LETTERS

Monday, Dec. 16, 2013: Musicians, public school funding, GMO labels

Posted Dec. 15, 2013, at 12:06 p.m.

 

Greeters thanked with music

An Ole Tyme Jamboree featuring Ken and Jane Brooks, Back Porch Bluegrass of New England and the Katahdin Valley Boys held a special Christmas show for the Maine Troop Greeters Saturday Dec. 7 in St. Albans. The musicians were wonderful, and folks in attendance were very patriotic. What a joy seeing so many Maine residents expressing thanks to our wonderful men and women who are in the service of our country.

Thank you to the entertainers for traveling so far and for giving up their Saturday night for us.

Charles Knowlen

Eddington

School daze

In regards to spending $327 million more on Maine’s public school system, I have this to say: For the first six years of my education I went to a one-room school with four or five grades in the room. We had outhouses for bathrooms and carried our water from the house across the road.

Grades six through eight, I went to a four-room school with two or three grades to a room.

My college board scores were in the top 10 percent, and I graduated third in my class. Four years later I had a degree from the University of Maine at Orono.

There was not any money thrown at my education. But myself, and most of the rest of the people I went to public school with, got the education we wanted to get. How?

Simply, we were expected and made to behave ourselves and take care of our school work. If we were disciplined for whatever reason, when we got home we were disciplined again.

No amount of money in the world will improve a system where the students have more rights

and freedoms of action and speech than the teachers assigned to them. If you want to improve the educational system, bring back classroom discipline and put the teachers and

administrators back in control.

The system we had up until the late 60′s worked fine for hundreds of years. It wasn’t broken, but it got fixed anyway. Sometimes things are better being left alone.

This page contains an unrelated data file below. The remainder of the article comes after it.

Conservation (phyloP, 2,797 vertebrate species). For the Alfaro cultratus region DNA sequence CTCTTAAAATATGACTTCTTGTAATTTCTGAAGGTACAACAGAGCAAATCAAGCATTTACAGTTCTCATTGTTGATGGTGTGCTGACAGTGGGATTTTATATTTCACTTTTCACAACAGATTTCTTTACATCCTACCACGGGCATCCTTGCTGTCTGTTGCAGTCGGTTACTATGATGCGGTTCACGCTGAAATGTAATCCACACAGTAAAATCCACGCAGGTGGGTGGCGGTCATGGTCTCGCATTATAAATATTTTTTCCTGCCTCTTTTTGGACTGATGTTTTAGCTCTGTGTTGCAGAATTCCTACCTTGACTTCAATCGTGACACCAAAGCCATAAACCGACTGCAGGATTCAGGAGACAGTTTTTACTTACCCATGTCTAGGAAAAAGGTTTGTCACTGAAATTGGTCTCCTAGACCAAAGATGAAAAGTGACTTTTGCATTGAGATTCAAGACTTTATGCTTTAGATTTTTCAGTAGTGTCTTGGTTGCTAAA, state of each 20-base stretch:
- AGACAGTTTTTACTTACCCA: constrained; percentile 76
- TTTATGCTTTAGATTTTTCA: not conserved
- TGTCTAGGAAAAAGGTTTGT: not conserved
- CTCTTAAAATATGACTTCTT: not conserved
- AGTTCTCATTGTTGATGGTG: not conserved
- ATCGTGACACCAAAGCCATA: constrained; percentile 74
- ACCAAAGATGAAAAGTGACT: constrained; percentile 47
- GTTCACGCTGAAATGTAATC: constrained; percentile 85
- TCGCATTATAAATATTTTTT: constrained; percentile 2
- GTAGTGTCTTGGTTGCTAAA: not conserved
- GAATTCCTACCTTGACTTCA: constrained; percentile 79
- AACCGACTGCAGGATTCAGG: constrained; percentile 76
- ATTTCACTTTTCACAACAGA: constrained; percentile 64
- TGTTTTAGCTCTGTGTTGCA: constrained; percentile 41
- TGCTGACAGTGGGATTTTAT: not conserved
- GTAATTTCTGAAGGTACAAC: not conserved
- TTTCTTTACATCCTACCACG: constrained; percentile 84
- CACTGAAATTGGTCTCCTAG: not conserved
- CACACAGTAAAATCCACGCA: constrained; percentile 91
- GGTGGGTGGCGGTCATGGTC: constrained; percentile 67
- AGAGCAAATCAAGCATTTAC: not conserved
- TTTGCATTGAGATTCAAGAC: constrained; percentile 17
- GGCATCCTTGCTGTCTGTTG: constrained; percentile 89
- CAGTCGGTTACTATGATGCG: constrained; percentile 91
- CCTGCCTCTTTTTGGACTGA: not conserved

Ralph Grant

Waldoboro

Label kudos

As the owner of a small Maine grocery and convenience store, I want to commend Gordon Colby for his recent OpEd, “GMO label mandate onerous and unwarranted.” This legislation does nothing to ensure food safety, causes confusion and is designed to drive shoppers to organic and GMO-free labels that are already legal and in the marketplace. The enormous cost on our business community has been completely ignored by legislators who pay more attention to tweets than to fact and sound science.

Entities including the American Medical Association have determined that genetically engineered foods are no different nutritionally than non-genetically engineered foods. We have had them for 25 years without a single foods safety concern related to their use unlike all of the food recalls due to contamination caused by actual farming methods.

This legislation puts a burden on retail food merchants that could be crippling. Most products sold in grocery stores contain some GMO ingredients. Under this legislation, if it becomes effective, we would be fined $1,000 per day, per item, per location for any food that is not properly labeled.

Farmers will have to maintain meticulous records of seed source and provide documentation in order to wholesale any produce.

I respect anyone’s right to choose non-GMO foods and they can do that with voluntary GMO free labels as well as certified organic. We shouldn’t have to pay the price of increased food costs just to make organic more competitive in the marketplace. Colby was correct in his assessment of this “onerous” piece of legislation.

Lois Bowden

Hartland

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